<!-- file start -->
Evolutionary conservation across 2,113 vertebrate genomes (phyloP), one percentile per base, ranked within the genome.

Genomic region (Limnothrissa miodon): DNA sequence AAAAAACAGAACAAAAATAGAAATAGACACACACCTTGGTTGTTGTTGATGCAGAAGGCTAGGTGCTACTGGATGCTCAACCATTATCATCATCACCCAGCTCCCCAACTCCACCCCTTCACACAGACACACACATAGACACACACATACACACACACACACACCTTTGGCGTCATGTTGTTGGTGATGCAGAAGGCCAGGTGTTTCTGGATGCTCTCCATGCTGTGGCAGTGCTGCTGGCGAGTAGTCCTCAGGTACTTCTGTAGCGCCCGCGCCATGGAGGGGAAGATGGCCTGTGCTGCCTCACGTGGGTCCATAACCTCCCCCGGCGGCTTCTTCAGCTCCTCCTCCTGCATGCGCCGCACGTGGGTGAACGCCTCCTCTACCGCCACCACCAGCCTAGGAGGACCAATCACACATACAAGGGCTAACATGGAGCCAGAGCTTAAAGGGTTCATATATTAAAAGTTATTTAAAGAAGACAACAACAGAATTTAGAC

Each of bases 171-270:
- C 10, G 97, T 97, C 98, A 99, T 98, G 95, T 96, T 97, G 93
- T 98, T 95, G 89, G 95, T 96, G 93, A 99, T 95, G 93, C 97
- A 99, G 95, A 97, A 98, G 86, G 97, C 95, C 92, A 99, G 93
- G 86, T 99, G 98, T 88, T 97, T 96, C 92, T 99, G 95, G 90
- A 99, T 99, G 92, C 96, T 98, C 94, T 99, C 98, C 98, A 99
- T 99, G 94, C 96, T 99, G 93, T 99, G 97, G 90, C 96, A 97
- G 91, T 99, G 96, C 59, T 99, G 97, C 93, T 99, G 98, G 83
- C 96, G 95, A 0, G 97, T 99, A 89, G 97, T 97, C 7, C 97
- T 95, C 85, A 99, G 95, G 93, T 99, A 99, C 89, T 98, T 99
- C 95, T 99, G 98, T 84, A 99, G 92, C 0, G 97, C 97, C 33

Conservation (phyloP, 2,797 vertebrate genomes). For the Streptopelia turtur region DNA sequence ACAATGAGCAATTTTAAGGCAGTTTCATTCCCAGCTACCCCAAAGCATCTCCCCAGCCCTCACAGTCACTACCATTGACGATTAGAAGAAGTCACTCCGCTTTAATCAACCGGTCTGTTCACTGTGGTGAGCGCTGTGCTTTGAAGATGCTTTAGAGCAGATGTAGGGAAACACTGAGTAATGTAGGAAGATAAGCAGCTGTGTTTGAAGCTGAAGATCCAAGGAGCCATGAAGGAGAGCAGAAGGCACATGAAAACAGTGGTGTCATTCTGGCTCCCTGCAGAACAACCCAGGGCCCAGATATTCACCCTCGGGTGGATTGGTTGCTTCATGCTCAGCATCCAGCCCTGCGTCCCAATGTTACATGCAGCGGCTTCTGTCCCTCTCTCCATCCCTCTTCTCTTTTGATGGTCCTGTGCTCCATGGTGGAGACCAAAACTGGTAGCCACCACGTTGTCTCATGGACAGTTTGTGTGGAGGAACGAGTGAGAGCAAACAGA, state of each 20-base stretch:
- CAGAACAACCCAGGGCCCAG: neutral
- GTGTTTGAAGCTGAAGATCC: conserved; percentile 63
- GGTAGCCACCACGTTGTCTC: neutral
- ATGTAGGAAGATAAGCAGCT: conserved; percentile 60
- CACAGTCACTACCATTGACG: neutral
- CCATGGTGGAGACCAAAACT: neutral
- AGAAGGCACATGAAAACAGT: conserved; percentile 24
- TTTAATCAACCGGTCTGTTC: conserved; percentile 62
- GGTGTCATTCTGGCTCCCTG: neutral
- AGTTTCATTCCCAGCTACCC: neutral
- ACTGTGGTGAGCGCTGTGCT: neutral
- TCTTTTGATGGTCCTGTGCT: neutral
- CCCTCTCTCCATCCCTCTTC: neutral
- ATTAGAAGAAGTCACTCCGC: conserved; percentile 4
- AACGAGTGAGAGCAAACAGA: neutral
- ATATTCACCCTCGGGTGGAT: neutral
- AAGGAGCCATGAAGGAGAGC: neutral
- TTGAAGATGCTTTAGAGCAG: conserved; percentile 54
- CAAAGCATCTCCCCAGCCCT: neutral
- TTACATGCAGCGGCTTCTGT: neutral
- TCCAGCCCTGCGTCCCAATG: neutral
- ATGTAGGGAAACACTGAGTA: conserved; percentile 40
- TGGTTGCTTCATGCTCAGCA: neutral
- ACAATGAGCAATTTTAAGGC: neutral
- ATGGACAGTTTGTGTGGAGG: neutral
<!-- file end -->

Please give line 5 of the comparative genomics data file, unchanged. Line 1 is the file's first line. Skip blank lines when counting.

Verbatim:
- T 98, T 95, G 89, G 95, T 96, G 93, A 99, T 95, G 93, C 97